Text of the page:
Anywhere else in Europe, a government that fosters respectable economic growth, brings down unemployment, and restores health to the public purse might reasonably expect to win reelection.
But in Italy, all the signs are that when voters go to the polls on Sunday for parliamentary elections, they will cast such considerations aside.
Instead, they will seek salvation from an outmoded political system in the arms of a flamboyant billionaire, Silvio Berlusconi.
That prospect has stirred a chorus of alarm from Italy's European neighbors. Mr. Berlusconi is not only the richest man in the country and owner of its three top commercial TV networks. He is also embroiled in a string of court cases in which he is accused of fraud, tax evasion, and corruption. And he has allied himself both with the party that inherited Benito Mussolini's mantle and a far-right xenophobic movement.
None of this is expected to stop Berlusconi's coalition, the House of Freedoms, from winning on Sunday. The latest opinion polls put him 4 points ahead of his closest opponent, Francesco Rutelli, head of the center-left Olive Tree coalition.
"Italians are profoundly disenchanted" with a tradition of revolving-door governments repeatedly formed by the same political forces that have ruled the country since World War II, says Tana de Zulueta, an Olive Tree senator in danger of losing her seat.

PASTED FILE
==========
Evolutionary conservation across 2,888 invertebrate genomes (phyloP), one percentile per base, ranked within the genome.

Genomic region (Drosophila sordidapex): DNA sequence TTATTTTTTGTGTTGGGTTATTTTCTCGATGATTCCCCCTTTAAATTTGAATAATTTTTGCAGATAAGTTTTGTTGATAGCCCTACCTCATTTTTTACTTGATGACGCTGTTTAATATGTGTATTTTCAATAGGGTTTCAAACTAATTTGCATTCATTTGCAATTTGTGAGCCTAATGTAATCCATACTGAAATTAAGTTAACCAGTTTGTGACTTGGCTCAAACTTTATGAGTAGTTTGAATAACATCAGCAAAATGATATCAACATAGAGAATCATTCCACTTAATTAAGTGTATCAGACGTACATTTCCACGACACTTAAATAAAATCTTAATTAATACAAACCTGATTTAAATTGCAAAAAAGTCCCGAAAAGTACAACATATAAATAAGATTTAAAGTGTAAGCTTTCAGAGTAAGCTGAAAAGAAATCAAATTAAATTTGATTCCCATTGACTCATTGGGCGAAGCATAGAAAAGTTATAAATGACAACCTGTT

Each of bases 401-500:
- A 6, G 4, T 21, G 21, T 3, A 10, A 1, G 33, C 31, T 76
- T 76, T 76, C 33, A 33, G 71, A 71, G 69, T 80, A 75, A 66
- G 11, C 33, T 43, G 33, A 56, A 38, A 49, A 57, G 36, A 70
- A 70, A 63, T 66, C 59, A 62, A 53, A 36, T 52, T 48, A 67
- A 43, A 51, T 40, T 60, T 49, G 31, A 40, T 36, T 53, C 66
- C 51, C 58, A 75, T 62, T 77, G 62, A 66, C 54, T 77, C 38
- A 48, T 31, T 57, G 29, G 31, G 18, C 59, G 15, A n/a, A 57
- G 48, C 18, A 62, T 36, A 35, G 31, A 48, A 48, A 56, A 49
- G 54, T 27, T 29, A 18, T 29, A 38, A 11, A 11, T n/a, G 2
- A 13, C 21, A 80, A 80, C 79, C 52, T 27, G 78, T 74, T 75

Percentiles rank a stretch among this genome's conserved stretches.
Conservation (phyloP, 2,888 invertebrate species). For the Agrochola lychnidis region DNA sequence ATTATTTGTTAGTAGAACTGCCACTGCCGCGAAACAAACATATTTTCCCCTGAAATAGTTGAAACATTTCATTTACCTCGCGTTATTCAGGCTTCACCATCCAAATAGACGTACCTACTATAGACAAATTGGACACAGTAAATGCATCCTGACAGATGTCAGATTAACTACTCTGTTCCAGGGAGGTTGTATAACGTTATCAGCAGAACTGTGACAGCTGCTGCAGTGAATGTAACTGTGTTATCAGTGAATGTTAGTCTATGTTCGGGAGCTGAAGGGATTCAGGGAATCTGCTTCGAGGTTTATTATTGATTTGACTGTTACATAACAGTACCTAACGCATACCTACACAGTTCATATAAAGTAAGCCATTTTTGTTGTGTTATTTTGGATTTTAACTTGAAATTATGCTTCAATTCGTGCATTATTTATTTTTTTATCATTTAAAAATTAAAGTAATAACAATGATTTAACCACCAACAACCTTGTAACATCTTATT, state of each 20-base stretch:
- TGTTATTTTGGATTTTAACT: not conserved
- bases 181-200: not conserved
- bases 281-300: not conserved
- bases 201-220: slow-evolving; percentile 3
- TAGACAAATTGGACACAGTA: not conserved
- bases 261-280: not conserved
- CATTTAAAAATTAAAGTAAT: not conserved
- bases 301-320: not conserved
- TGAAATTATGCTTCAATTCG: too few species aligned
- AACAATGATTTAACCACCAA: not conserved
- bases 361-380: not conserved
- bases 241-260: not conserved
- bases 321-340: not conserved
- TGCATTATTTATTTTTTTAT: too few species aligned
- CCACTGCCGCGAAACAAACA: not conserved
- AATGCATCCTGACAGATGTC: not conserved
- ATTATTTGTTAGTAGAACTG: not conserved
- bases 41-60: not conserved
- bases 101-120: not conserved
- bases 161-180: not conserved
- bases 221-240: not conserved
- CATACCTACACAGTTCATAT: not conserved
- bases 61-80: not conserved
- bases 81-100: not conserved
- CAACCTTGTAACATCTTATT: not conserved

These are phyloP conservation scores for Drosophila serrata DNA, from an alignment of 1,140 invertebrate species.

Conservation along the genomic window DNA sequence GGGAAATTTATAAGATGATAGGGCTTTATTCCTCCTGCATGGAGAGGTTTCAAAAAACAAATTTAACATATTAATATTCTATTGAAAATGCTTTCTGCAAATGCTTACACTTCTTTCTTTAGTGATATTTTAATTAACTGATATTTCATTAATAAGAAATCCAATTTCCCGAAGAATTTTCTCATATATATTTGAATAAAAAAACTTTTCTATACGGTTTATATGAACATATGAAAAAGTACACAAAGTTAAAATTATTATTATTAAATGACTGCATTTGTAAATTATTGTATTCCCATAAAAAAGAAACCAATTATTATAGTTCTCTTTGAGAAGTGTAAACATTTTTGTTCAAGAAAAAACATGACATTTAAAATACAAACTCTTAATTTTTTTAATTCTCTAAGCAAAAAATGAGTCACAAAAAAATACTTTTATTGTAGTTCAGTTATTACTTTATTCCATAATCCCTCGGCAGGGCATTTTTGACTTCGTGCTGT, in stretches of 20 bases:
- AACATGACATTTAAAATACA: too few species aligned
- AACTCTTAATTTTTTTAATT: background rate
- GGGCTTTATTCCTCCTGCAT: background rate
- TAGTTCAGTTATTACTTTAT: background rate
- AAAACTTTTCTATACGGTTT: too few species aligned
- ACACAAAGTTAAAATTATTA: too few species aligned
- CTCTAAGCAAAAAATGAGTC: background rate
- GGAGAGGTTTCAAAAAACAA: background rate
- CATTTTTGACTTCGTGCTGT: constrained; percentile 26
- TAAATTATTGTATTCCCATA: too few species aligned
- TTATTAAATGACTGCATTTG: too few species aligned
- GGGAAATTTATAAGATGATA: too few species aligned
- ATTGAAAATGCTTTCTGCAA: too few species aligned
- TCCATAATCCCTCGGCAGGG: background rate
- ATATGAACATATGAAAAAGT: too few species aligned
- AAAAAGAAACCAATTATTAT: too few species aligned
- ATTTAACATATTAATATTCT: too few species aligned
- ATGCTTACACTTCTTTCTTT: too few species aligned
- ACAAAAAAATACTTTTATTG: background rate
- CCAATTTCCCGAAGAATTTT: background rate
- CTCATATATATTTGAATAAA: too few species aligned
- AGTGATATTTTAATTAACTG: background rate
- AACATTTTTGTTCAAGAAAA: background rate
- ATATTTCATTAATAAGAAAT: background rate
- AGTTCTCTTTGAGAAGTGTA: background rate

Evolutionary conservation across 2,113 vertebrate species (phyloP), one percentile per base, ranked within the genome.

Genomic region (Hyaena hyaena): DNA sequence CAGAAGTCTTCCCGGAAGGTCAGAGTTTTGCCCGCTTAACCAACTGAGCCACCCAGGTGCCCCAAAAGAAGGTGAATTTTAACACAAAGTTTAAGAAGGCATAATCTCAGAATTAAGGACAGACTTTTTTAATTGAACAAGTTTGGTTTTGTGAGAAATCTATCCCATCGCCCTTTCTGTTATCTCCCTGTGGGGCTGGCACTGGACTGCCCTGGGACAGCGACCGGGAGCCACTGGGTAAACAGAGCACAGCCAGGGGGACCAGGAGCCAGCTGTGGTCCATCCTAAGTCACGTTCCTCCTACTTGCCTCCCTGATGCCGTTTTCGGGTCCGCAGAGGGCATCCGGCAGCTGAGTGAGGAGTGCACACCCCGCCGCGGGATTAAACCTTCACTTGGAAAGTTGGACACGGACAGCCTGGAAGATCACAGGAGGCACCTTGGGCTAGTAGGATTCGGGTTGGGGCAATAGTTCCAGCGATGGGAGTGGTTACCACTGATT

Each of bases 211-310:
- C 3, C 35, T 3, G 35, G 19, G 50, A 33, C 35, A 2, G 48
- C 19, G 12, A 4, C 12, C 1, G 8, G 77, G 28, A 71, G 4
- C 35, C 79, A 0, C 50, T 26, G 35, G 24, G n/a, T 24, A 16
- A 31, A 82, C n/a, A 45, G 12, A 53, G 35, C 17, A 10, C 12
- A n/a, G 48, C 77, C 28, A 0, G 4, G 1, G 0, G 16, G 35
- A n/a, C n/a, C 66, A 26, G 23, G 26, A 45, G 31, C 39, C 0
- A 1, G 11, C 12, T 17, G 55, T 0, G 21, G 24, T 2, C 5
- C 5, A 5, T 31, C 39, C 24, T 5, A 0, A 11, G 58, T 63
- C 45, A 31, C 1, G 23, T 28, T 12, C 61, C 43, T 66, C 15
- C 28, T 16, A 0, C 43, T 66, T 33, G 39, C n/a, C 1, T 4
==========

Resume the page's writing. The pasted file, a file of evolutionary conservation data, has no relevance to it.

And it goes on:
Hopes that the center-left might build a new and more responsive system from the ruins left by corruption scandals in the early 1990s have been "betrayed," she complains.
Berlusconi, meanwhile, "will win because he is perceived as coming from outside politics," predicts Giuliano Ferrara, who was spokesman for the short-lived government that Berlusconi headed in 1994.
"He presents an image of believing what he is saying, which is an impression traditional Italian politicians can no longer convey," adds James Walston, who teaches politics at the American University of Rome.
Nor do Italian voters appear unduly concerned by the persistent allegations against the conservative leader of sleazy business dealing, which led the influential magazine The Economist to declare Berlusconi "unfit to lead Italy."
Berlusconi claims he has been persecuted by leftist judges who launched a Clean Hands campaign against corrupt politicians and businessmen 10 years ago, and he enjoys a certain sympathy for this view among the electorate.
Despite five years of investigations into 10 different cases, prosecutors have not yet managed to send him to jail. "This is a soup that has been simmering too long" for voters to care very much, suggests Franco Pavoncello, dean of John Cabot University in Rome. "It has been stirred so long that everything is confused."
Berlusconi has acknowledged, however, that if he became prime minister he could face clear conflicts between the interests of his sprawling business empire - spanning publishing, TV, banking, and property - and the interests of the country. He has promised to deal with this question within three months of the election - though he has not explained how - and Italians do not see the problem in the same light as others might, say political observers.